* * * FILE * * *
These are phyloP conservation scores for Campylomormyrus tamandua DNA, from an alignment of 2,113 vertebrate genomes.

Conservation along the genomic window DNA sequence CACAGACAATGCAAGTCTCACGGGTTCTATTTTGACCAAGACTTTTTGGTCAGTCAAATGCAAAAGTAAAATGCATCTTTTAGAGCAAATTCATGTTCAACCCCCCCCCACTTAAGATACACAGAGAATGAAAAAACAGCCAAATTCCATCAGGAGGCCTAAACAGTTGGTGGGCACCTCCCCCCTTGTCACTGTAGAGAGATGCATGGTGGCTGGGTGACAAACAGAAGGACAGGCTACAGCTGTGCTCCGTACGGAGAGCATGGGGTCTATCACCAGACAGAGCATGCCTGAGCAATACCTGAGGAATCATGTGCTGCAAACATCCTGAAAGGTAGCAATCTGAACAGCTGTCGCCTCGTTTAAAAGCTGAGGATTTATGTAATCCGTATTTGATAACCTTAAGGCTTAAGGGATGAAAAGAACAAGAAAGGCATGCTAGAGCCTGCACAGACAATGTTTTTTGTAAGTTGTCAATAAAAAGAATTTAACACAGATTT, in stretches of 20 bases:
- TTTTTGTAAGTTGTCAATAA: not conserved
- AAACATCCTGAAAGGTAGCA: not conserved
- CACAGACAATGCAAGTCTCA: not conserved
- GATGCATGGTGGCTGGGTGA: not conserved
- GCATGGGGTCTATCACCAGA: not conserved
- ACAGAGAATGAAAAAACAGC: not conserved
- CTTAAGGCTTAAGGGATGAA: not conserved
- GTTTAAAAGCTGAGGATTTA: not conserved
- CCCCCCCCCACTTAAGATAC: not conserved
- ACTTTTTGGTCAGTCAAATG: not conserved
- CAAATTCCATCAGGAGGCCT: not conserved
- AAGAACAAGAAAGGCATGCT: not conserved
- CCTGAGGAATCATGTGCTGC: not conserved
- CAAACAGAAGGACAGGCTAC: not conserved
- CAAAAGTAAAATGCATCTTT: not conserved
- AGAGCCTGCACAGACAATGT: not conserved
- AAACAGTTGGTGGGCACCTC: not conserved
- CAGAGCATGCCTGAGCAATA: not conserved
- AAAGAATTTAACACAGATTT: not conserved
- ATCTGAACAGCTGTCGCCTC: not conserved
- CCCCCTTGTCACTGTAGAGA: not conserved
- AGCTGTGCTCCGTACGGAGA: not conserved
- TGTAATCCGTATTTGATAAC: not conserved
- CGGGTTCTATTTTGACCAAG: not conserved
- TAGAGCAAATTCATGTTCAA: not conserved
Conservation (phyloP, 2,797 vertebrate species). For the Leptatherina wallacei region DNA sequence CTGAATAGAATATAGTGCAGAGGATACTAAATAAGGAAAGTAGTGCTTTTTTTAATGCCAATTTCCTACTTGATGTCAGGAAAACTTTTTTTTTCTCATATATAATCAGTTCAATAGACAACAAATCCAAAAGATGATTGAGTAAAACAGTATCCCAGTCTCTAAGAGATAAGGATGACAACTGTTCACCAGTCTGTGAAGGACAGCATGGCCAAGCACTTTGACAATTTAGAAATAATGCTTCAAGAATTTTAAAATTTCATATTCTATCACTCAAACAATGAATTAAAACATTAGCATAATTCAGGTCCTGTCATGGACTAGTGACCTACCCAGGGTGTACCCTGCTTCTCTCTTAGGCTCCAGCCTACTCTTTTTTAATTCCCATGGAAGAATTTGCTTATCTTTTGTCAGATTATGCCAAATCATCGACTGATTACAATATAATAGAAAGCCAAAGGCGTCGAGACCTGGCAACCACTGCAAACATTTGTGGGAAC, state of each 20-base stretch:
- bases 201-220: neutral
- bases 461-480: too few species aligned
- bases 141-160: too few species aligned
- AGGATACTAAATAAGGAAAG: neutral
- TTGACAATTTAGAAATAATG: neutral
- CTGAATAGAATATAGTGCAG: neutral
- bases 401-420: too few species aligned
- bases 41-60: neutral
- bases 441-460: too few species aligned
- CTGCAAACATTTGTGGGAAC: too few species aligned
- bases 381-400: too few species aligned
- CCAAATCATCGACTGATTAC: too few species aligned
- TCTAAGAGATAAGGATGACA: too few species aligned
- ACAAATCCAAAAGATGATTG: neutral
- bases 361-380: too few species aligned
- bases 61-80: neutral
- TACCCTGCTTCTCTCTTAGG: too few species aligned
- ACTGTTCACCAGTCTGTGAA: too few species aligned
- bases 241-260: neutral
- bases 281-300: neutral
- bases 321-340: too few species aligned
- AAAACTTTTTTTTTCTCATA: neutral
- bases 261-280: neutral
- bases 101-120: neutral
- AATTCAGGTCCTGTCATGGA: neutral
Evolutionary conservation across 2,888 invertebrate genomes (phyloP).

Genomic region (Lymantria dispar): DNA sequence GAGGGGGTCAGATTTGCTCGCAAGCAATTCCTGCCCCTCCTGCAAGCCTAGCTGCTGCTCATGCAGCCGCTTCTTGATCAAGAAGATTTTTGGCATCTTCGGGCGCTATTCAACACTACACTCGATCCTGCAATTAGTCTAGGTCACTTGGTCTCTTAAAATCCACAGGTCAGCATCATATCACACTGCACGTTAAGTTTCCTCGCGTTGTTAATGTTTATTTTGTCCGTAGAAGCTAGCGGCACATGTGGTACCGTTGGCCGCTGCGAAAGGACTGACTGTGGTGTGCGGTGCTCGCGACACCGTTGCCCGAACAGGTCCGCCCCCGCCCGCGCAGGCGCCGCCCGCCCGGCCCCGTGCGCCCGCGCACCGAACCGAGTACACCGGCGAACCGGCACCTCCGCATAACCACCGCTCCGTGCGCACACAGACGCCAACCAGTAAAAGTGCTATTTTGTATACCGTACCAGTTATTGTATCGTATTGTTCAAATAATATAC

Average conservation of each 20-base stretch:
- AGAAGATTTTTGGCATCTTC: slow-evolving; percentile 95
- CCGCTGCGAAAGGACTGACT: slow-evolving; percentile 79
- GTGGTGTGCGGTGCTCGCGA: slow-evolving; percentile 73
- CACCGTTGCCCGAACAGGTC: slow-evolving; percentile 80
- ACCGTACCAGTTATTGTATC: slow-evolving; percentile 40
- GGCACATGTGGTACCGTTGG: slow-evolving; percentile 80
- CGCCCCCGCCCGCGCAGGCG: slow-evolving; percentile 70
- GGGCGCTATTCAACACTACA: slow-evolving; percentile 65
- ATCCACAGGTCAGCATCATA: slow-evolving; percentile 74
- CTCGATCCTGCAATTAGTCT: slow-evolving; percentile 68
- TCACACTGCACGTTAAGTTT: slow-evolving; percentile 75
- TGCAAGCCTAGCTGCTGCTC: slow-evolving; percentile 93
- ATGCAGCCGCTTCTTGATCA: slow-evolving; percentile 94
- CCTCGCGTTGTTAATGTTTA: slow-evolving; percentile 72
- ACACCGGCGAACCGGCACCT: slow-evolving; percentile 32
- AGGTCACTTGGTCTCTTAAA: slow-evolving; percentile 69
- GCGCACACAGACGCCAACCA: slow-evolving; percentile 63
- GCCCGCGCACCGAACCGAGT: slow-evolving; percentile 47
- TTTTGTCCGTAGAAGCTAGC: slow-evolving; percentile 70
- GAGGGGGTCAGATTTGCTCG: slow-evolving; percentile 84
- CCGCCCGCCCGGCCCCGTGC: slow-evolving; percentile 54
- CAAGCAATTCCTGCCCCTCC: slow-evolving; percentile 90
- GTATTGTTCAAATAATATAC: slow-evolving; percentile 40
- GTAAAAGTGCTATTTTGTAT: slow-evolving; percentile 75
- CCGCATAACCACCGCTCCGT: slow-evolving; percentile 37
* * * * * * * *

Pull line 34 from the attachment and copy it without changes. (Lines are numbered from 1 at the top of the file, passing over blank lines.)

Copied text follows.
- CTGAATAGAATATAGTGCAG: neutral